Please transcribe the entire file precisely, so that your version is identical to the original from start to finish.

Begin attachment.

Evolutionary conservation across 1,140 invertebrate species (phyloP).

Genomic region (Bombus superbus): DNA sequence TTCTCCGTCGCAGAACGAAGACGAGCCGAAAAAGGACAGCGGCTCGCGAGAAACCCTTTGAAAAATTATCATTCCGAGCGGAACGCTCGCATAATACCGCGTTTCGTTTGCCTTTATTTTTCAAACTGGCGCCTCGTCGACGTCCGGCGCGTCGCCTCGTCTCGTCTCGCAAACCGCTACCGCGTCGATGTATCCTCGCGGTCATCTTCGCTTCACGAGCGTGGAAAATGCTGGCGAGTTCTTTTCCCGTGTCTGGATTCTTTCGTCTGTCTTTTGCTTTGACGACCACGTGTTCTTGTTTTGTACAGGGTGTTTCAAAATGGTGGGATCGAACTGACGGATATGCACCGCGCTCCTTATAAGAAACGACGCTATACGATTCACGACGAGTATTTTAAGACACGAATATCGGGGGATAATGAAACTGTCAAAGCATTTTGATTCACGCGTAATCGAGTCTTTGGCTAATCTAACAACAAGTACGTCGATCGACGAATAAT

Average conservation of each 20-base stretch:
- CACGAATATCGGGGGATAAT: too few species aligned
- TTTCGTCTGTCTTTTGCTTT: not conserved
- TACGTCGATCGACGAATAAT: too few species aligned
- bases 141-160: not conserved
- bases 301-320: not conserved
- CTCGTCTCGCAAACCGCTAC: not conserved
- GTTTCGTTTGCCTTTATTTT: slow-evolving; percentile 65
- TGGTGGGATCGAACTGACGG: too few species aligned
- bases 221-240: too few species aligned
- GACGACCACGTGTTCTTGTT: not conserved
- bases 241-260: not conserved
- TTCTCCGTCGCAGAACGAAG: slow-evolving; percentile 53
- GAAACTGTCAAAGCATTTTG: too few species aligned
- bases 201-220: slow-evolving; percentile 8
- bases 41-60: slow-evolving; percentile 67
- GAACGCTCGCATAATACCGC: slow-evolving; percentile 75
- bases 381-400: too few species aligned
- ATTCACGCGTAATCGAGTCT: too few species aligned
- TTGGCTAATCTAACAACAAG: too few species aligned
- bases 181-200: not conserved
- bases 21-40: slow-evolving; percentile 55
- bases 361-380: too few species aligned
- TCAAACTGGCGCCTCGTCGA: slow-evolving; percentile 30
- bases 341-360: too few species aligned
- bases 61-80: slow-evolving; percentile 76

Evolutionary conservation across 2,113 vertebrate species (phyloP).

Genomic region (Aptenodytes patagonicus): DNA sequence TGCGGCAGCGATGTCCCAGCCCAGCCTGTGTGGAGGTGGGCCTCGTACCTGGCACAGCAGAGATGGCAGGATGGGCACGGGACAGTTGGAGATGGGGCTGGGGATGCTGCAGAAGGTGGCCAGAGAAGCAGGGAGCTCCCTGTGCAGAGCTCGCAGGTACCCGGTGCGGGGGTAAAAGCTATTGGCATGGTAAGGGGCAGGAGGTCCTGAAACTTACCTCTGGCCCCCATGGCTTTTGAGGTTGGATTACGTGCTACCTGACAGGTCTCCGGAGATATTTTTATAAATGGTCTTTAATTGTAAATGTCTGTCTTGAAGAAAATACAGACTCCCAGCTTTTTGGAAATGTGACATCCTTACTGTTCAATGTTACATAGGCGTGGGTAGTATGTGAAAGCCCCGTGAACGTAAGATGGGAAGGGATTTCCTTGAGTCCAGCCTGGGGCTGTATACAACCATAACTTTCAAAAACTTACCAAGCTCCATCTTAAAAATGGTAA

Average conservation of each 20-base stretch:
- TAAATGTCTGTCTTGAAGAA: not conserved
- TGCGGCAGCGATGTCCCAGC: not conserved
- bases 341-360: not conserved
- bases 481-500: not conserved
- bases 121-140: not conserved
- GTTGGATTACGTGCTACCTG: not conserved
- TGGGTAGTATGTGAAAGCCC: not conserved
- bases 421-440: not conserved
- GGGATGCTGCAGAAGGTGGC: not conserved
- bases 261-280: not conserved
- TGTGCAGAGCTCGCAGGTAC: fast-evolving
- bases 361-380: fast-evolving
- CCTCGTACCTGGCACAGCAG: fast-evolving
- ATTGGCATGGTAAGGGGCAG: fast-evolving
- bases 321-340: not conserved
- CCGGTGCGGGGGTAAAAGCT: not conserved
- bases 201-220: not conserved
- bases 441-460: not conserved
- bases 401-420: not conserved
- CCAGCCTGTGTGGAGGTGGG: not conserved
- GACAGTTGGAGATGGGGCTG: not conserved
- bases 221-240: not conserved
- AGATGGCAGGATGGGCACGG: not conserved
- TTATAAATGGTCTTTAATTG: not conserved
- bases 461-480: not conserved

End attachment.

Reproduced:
Evolutionary conservation across 1,140 invertebrate species (phyloP).

Genomic region (Bombus superbus): DNA sequence TTCTCCGTCGCAGAACGAAGACGAGCCGAAAAAGGACAGCGGCTCGCGAGAAACCCTTTGAAAAATTATCATTCCGAGCGGAACGCTCGCATAATACCGCGTTTCGTTTGCCTTTATTTTTCAAACTGGCGCCTCGTCGACGTCCGGCGCGTCGCCTCGTCTCGTCTCGCAAACCGCTACCGCGTCGATGTATCCTCGCGGTCATCTTCGCTTCACGAGCGTGGAAAATGCTGGCGAGTTCTTTTCCCGTGTCTGGATTCTTTCGTCTGTCTTTTGCTTTGACGACCACGTGTTCTTGTTTTGTACAGGGTGTTTCAAAATGGTGGGATCGAACTGACGGATATGCACCGCGCTCCTTATAAGAAACGACGCTATACGATTCACGACGAGTATTTTAAGACACGAATATCGGGGGATAATGAAACTGTCAAAGCATTTTGATTCACGCGTAATCGAGTCTTTGGCTAATCTAACAACAAGTACGTCGATCGACGAATAAT

Average conservation of each 20-base stretch:
- CACGAATATCGGGGGATAAT: too few species aligned
- TTTCGTCTGTCTTTTGCTTT: not conserved
- TACGTCGATCGACGAATAAT: too few species aligned
- bases 141-160: not conserved
- bases 301-320: not conserved
- CTCGTCTCGCAAACCGCTAC: not conserved
- GTTTCGTTTGCCTTTATTTT: slow-evolving; percentile 65
- TGGTGGGATCGAACTGACGG: too few species aligned
- bases 221-240: too few species aligned
- GACGACCACGTGTTCTTGTT: not conserved
- bases 241-260: not conserved
- TTCTCCGTCGCAGAACGAAG: slow-evolving; percentile 53
- GAAACTGTCAAAGCATTTTG: too few species aligned
- bases 201-220: slow-evolving; percentile 8
- bases 41-60: slow-evolving; percentile 67
- GAACGCTCGCATAATACCGC: slow-evolving; percentile 75
- bases 381-400: too few species aligned
- ATTCACGCGTAATCGAGTCT: too few species aligned
- TTGGCTAATCTAACAACAAG: too few species aligned
- bases 181-200: not conserved
- bases 21-40: slow-evolving; percentile 55
- bases 361-380: too few species aligned
- TCAAACTGGCGCCTCGTCGA: slow-evolving; percentile 30
- bases 341-360: too few species aligned
- bases 61-80: slow-evolving; percentile 76

Evolutionary conservation across 2,113 vertebrate species (phyloP).

Genomic region (Aptenodytes patagonicus): DNA sequence TGCGGCAGCGATGTCCCAGCCCAGCCTGTGTGGAGGTGGGCCTCGTACCTGGCACAGCAGAGATGGCAGGATGGGCACGGGACAGTTGGAGATGGGGCTGGGGATGCTGCAGAAGGTGGCCAGAGAAGCAGGGAGCTCCCTGTGCAGAGCTCGCAGGTACCCGGTGCGGGGGTAAAAGCTATTGGCATGGTAAGGGGCAGGAGGTCCTGAAACTTACCTCTGGCCCCCATGGCTTTTGAGGTTGGATTACGTGCTACCTGACAGGTCTCCGGAGATATTTTTATAAATGGTCTTTAATTGTAAATGTCTGTCTTGAAGAAAATACAGACTCCCAGCTTTTTGGAAATGTGACATCCTTACTGTTCAATGTTACATAGGCGTGGGTAGTATGTGAAAGCCCCGTGAACGTAAGATGGGAAGGGATTTCCTTGAGTCCAGCCTGGGGCTGTATACAACCATAACTTTCAAAAACTTACCAAGCTCCATCTTAAAAATGGTAA

Average conservation of each 20-base stretch:
- TAAATGTCTGTCTTGAAGAA: not conserved
- TGCGGCAGCGATGTCCCAGC: not conserved
- bases 341-360: not conserved
- bases 481-500: not conserved
- bases 121-140: not conserved
- GTTGGATTACGTGCTACCTG: not conserved
- TGGGTAGTATGTGAAAGCCC: not conserved
- bases 421-440: not conserved
- GGGATGCTGCAGAAGGTGGC: not conserved
- bases 261-280: not conserved
- TGTGCAGAGCTCGCAGGTAC: fast-evolving
- bases 361-380: fast-evolving
- CCTCGTACCTGGCACAGCAG: fast-evolving
- ATTGGCATGGTAAGGGGCAG: fast-evolving
- bases 321-340: not conserved
- CCGGTGCGGGGGTAAAAGCT: not conserved
- bases 201-220: not conserved
- bases 441-460: not conserved
- bases 401-420: not conserved
- CCAGCCTGTGTGGAGGTGGG: not conserved
- GACAGTTGGAGATGGGGCTG: not conserved
- bases 221-240: not conserved
- AGATGGCAGGATGGGCACGG: not conserved
- TTATAAATGGTCTTTAATTG: not conserved
- bases 461-480: not conserved